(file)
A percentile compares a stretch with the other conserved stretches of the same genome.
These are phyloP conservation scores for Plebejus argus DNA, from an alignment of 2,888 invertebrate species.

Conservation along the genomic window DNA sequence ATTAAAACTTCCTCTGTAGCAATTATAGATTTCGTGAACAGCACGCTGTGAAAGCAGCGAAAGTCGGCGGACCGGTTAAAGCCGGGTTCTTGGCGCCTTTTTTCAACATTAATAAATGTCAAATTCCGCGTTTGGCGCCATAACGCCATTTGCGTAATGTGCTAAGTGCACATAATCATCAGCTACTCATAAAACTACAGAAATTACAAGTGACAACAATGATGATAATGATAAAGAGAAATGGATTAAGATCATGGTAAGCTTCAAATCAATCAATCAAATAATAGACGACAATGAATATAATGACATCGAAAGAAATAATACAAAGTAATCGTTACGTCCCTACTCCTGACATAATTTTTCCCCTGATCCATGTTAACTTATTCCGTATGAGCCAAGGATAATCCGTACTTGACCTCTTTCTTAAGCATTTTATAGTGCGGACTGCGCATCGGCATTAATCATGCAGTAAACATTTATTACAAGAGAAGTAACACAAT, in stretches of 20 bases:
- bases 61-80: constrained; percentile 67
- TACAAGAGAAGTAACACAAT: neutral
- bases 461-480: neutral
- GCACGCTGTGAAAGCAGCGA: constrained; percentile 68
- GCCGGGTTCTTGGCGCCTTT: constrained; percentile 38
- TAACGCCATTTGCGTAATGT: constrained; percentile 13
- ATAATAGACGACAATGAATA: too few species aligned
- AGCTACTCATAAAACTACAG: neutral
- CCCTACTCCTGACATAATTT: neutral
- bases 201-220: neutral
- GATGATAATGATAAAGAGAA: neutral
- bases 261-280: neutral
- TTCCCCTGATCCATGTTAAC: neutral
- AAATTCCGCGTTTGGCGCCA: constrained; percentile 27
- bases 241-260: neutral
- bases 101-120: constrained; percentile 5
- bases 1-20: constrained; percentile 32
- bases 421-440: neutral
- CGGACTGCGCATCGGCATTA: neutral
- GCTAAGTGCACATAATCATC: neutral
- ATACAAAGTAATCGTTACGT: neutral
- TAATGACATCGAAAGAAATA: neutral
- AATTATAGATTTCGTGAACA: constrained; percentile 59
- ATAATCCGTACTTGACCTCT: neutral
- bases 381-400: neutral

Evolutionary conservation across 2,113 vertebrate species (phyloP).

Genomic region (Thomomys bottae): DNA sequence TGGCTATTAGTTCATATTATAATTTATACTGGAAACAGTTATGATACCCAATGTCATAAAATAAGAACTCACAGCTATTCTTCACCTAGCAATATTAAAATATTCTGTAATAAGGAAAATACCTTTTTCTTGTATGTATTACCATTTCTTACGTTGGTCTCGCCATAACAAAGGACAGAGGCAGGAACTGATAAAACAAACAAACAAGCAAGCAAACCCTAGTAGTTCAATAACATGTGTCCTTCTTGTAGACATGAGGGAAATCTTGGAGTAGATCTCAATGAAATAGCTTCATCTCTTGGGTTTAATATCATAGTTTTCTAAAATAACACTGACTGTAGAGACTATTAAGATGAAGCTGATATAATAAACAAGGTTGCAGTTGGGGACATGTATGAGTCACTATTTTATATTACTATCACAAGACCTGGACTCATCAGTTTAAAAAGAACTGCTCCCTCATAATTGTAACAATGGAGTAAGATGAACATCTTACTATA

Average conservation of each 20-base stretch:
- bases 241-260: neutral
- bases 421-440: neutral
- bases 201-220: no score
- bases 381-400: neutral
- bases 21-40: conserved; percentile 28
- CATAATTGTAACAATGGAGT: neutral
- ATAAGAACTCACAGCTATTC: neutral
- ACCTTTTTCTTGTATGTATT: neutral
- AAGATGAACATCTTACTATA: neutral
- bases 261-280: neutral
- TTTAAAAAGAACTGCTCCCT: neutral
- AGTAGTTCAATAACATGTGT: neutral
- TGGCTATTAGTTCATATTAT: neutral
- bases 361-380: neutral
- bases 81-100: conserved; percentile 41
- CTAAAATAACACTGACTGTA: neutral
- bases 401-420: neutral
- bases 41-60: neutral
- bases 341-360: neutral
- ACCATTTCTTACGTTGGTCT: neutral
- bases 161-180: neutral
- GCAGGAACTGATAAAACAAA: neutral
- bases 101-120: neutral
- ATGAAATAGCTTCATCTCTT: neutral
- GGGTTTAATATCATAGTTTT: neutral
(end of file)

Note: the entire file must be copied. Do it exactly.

A percentile compares a stretch with the other conserved stretches of the same genome.
These are phyloP conservation scores for Plebejus argus DNA, from an alignment of 2,888 invertebrate species.

Conservation along the genomic window DNA sequence ATTAAAACTTCCTCTGTAGCAATTATAGATTTCGTGAACAGCACGCTGTGAAAGCAGCGAAAGTCGGCGGACCGGTTAAAGCCGGGTTCTTGGCGCCTTTTTTCAACATTAATAAATGTCAAATTCCGCGTTTGGCGCCATAACGCCATTTGCGTAATGTGCTAAGTGCACATAATCATCAGCTACTCATAAAACTACAGAAATTACAAGTGACAACAATGATGATAATGATAAAGAGAAATGGATTAAGATCATGGTAAGCTTCAAATCAATCAATCAAATAATAGACGACAATGAATATAATGACATCGAAAGAAATAATACAAAGTAATCGTTACGTCCCTACTCCTGACATAATTTTTCCCCTGATCCATGTTAACTTATTCCGTATGAGCCAAGGATAATCCGTACTTGACCTCTTTCTTAAGCATTTTATAGTGCGGACTGCGCATCGGCATTAATCATGCAGTAAACATTTATTACAAGAGAAGTAACACAAT, in stretches of 20 bases:
- bases 61-80: constrained; percentile 67
- TACAAGAGAAGTAACACAAT: neutral
- bases 461-480: neutral
- GCACGCTGTGAAAGCAGCGA: constrained; percentile 68
- GCCGGGTTCTTGGCGCCTTT: constrained; percentile 38
- TAACGCCATTTGCGTAATGT: constrained; percentile 13
- ATAATAGACGACAATGAATA: too few species aligned
- AGCTACTCATAAAACTACAG: neutral
- CCCTACTCCTGACATAATTT: neutral
- bases 201-220: neutral
- GATGATAATGATAAAGAGAA: neutral
- bases 261-280: neutral
- TTCCCCTGATCCATGTTAAC: neutral
- AAATTCCGCGTTTGGCGCCA: constrained; percentile 27
- bases 241-260: neutral
- bases 101-120: constrained; percentile 5
- bases 1-20: constrained; percentile 32
- bases 421-440: neutral
- CGGACTGCGCATCGGCATTA: neutral
- GCTAAGTGCACATAATCATC: neutral
- ATACAAAGTAATCGTTACGT: neutral
- TAATGACATCGAAAGAAATA: neutral
- AATTATAGATTTCGTGAACA: constrained; percentile 59
- ATAATCCGTACTTGACCTCT: neutral
- bases 381-400: neutral

Evolutionary conservation across 2,113 vertebrate species (phyloP).

Genomic region (Thomomys bottae): DNA sequence TGGCTATTAGTTCATATTATAATTTATACTGGAAACAGTTATGATACCCAATGTCATAAAATAAGAACTCACAGCTATTCTTCACCTAGCAATATTAAAATATTCTGTAATAAGGAAAATACCTTTTTCTTGTATGTATTACCATTTCTTACGTTGGTCTCGCCATAACAAAGGACAGAGGCAGGAACTGATAAAACAAACAAACAAGCAAGCAAACCCTAGTAGTTCAATAACATGTGTCCTTCTTGTAGACATGAGGGAAATCTTGGAGTAGATCTCAATGAAATAGCTTCATCTCTTGGGTTTAATATCATAGTTTTCTAAAATAACACTGACTGTAGAGACTATTAAGATGAAGCTGATATAATAAACAAGGTTGCAGTTGGGGACATGTATGAGTCACTATTTTATATTACTATCACAAGACCTGGACTCATCAGTTTAAAAAGAACTGCTCCCTCATAATTGTAACAATGGAGTAAGATGAACATCTTACTATA

Average conservation of each 20-base stretch:
- bases 241-260: neutral
- bases 421-440: neutral
- bases 201-220: no score
- bases 381-400: neutral
- bases 21-40: conserved; percentile 28
- CATAATTGTAACAATGGAGT: neutral
- ATAAGAACTCACAGCTATTC: neutral
- ACCTTTTTCTTGTATGTATT: neutral
- AAGATGAACATCTTACTATA: neutral
- bases 261-280: neutral
- TTTAAAAAGAACTGCTCCCT: neutral
- AGTAGTTCAATAACATGTGT: neutral
- TGGCTATTAGTTCATATTAT: neutral
- bases 361-380: neutral
- bases 81-100: conserved; percentile 41
- CTAAAATAACACTGACTGTA: neutral
- bases 401-420: neutral
- bases 41-60: neutral
- bases 341-360: neutral
- ACCATTTCTTACGTTGGTCT: neutral
- bases 161-180: neutral
- GCAGGAACTGATAAAACAAA: neutral
- bases 101-120: neutral
- ATGAAATAGCTTCATCTCTT: neutral
- GGGTTTAATATCATAGTTTT: neutral